We left the Bates in something of a dilemma. Every member of the family is confronted by demons, personal and living…in very close proximity. Deputy Shelby, self-proclaimed protector of his newest toy, Norma, still has Keith Summers tool belt hidden somewhere and that could ruin the Bates. Emma and Norma have living, breathing proof in the form of a young Chinese sex slave that Shelby is the dirtiest of dirty cops. Dylan is getting mixed up in the underground pot business that is a thriving economy in this little town that Norma chose to run to when her husband, Norman’s father met with his tragic “accident”. In other words, there is a lot going on. It all comes to a head in this, episode six of Bates Motel.
This episode is edge-of-your-seat exciting. The tension and suspense in palpable as Norma comes to the realization that her knight is nothing more than a sadistic lowlife, or in her own words, a “damn lying dirtbag”. Dylan has to confess to his boss that he has murdered the man who shot and killed his partner. His boss, though impressed, orders him to destroy the truck and any DNA evidence that would be incriminating. Dylan obliges. It runs in the family, this anger management issue.
Emma is the only voice of reason but is talked down by honey-sweet Norma from calling the FBI. She promises Emma she will call the following day but Norma’s forte is not truth and she has learned to be a damn fine liar. As Emma drives away, charmed and relieved, she tells Norman that until they get that belt from Shelby, there is no way Jaio, the poor abused girl tucked away in the motel, is being taken in to the police.
And as surely as if he has some sixth sense, Shelby shows up while the boys are finding the belt stowed away on the same boat Shelby moved the girl to when Norman happened upon her in his house. Dylan tosses it in the ocean and for a moment, a brief and fleeting moment, there is a sense between the brothers that Shelby is in the trap and the past is behind them.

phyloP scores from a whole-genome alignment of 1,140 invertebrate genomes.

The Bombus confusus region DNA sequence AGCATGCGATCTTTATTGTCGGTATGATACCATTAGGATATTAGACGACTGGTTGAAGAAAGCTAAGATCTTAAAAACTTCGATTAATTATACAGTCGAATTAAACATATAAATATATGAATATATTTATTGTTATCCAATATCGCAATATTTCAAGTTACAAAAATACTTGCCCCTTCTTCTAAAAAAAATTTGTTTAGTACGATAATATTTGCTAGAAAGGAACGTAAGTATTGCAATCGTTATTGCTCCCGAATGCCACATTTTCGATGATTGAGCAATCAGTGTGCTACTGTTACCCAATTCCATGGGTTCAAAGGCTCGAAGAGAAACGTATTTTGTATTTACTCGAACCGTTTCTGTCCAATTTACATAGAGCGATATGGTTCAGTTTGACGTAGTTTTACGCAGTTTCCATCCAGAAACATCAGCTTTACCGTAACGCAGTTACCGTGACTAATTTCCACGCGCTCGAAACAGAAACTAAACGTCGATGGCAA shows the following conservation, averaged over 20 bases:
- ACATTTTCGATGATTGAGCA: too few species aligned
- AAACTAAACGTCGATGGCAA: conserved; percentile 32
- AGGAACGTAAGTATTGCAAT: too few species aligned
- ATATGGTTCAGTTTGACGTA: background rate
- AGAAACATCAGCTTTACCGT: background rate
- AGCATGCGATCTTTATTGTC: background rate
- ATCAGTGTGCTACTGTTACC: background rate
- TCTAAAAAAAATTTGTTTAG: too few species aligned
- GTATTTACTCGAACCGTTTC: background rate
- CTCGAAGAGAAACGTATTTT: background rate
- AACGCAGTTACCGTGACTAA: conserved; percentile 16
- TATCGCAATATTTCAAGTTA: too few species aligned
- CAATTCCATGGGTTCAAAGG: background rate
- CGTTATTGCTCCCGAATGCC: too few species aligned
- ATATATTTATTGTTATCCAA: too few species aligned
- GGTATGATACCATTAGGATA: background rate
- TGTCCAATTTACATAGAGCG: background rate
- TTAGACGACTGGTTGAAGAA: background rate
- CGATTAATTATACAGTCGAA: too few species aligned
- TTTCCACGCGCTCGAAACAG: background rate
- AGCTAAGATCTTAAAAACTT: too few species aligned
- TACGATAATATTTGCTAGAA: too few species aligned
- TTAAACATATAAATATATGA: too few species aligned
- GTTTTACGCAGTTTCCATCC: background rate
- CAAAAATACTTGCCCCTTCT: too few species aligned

Yeah. Because happily ever after is something the Bates are just brimming over with. No. Shelby pretty much pounces on Norma on her stoop, she resists at first but in an effort to keep him in the dark, she allows herself to demure to his aggression sexual instincts. It’s pretty awful, watching Shelby go to work on her and looking into her dead eyes. He notices her lack of enthusiasm as well. And when the pipes rattle, as the abused girl showers, he notices that too. Being a good policeman, he goes to investigate the noise. Norma tries to lie to him about Room 11 and its occupant but Shelby is onto her. “Why are you lying to me?” he asks and at that moment Jiao opens the door, screams, and makes a run for it.
The scenes that follow are tremendously exciting as Dylan and Norman are respectively forced to protect their mother from Shelby, each in their own way. In spite of his own prejudices and hypothesis, Dylan is forced to understand the truth about his brother as Norma reveals to him what Norman really is and how his father, Sam, really died.